Managed versus Unmanaged hosting

Tips and Guides/ 14th Mar 2017/Will Cook-Martin

Anyone who has a business that relies on a website to service or create income, will tell you that it’s critical to have a reliable server or hosting account. Afterall, if your customers can’t reach your website, you can’t make money and you may even lose end users to your competition.

In this article we’ll review the pros and cons of managed versus unmanaged hosting. After reading you’ll hopefully understand a lot more about both these types of service and which one suits your particular use application.

What is Managed Hosting?

It’s often difficult to explain to a non-tech person exactly what Managed Hosting is and why they will benefit from it.

Think of a server as a car for a moment (bear with me!), and the managed hosting element as a combined service and warranty agreement on the car. The car goes in for regular servicing in order to try and prevent known issues at regular maintenance points. If despite the regular services something does go wrong, the warranty agreement then pays for the repair.

Managed Hosting is very similar to this, experts regularly update and configure software on your server (think service agreement on the car) to ensure it runs optimally and secures any security exploits. The server that your data resides on is also likely to be monitored, so that if anything does go wrong it can be fixed very quickly (think warranty agreement on the car)

Note: People often get confused with Managed Hosting and dedicated servers. Whilst dedicated servers can be managed, so can shared, reseller and cloud packages.

What is Unmanaged Hosting?

Continuing the car theme, unmanaged hosting is very much like getting a car with no additional warranty or service agreement. All repairs and maintenance costs, relating to the car are down to yourself. This is exactly the same with unmanaged hosting.

You are responsible for maintaining the software that resides on the server. It’s important to note that software in this instance refers to both the software that the system needs to run, including the OS and the software that runs your web application.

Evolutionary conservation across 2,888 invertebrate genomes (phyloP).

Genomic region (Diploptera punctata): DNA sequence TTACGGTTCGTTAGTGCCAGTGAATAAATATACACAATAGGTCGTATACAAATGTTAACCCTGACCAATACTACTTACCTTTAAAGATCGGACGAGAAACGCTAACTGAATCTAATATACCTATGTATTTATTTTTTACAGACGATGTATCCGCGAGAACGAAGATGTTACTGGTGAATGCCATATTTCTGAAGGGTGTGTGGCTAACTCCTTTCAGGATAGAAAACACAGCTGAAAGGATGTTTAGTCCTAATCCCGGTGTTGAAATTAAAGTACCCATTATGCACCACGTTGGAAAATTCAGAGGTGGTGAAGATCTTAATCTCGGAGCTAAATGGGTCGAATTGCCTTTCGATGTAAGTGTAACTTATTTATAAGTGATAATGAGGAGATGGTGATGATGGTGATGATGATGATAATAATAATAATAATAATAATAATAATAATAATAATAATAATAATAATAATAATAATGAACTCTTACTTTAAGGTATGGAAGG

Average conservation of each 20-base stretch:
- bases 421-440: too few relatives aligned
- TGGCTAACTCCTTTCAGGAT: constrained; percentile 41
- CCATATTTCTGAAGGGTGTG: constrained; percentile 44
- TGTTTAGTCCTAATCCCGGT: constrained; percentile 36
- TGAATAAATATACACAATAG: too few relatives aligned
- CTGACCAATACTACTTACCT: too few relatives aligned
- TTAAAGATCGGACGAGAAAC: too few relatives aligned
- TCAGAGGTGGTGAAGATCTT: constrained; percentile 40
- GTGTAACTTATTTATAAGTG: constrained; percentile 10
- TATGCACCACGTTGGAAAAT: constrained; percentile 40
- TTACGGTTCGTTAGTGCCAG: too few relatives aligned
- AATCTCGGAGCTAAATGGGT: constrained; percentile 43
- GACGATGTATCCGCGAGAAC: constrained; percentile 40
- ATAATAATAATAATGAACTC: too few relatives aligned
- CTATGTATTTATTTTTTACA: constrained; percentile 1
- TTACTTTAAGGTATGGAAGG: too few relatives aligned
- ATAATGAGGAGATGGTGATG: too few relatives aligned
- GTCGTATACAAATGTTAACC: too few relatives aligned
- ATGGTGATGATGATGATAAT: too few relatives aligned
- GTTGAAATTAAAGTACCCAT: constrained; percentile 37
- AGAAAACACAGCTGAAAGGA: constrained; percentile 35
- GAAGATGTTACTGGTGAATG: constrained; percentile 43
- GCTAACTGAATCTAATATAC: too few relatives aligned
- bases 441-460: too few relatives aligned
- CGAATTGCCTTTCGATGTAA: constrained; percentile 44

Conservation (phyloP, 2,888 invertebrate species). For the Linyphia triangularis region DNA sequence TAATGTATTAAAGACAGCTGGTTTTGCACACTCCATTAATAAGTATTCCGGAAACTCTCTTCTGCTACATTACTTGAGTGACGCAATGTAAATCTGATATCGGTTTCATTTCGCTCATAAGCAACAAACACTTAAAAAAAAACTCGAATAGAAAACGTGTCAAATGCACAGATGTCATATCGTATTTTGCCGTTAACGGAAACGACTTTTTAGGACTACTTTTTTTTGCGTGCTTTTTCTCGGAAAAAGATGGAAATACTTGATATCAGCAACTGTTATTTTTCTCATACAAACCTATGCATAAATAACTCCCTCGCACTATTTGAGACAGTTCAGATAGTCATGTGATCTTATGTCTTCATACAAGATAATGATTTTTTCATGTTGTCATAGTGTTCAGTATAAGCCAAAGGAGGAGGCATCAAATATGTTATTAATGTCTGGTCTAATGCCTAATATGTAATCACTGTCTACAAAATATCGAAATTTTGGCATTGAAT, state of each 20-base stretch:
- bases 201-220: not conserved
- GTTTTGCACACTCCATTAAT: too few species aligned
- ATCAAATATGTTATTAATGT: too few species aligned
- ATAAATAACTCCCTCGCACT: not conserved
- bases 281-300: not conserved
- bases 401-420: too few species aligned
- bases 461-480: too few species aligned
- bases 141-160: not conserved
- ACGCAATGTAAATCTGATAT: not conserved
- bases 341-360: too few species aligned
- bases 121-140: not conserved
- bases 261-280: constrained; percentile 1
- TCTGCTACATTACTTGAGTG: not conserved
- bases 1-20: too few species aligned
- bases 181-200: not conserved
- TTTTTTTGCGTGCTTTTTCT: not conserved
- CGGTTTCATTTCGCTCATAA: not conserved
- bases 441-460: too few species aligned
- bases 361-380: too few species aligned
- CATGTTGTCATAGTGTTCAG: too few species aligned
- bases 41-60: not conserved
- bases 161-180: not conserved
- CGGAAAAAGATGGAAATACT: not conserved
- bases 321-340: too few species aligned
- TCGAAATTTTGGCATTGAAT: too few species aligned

If anything goes wrong with the software on the server, whether that be that a service needs to be restarted or a virus needs removing, it is up to you to resolve.

Monitoring of the server to ensure that all services are functional is your responsibility.

The hosting provider is still however responsible for the maintenance of the underlying server hardware

Managed versus Unmanaged hosting

Managed Hosting
Unmanaged Hosting
Hardware Maintained
Software Maintained
Monitored
Backups

Which is right for me?

This depends upon a number of factors.

If you have no server experience, you should almost certainly be choosing a managed server.

If you are looking for a server for development purposes an unmanaged server may suffice. Afterall if the server goes down, the only people it is likely to affect is the development team – just be sure to take backups.

If your organisation has an experienced web server administrator (caution LAN is a very different skillset) you may want to consider the unmanaged route. However nine times out of ten it is still more cost effective to opt for a managed server when you factor in the indirect costs of an employee spending time performing remote server administration, rather than helping to service/develop the business elsewhere.

If you need any help or advice (without obligation of course!), give us a call on 03300 885 250

Will's our technical sales guy from the hills of Rossendale. A follower of Stoke City, father to Eddie, husband to Catherine and a fan of gadgets - oh and he's recently mastered the art of really slow DIY.
We have a very strong team here at Clook and we build on everyone's strengths and weaknesses, you have to be able to make a good brew too!

Chris James

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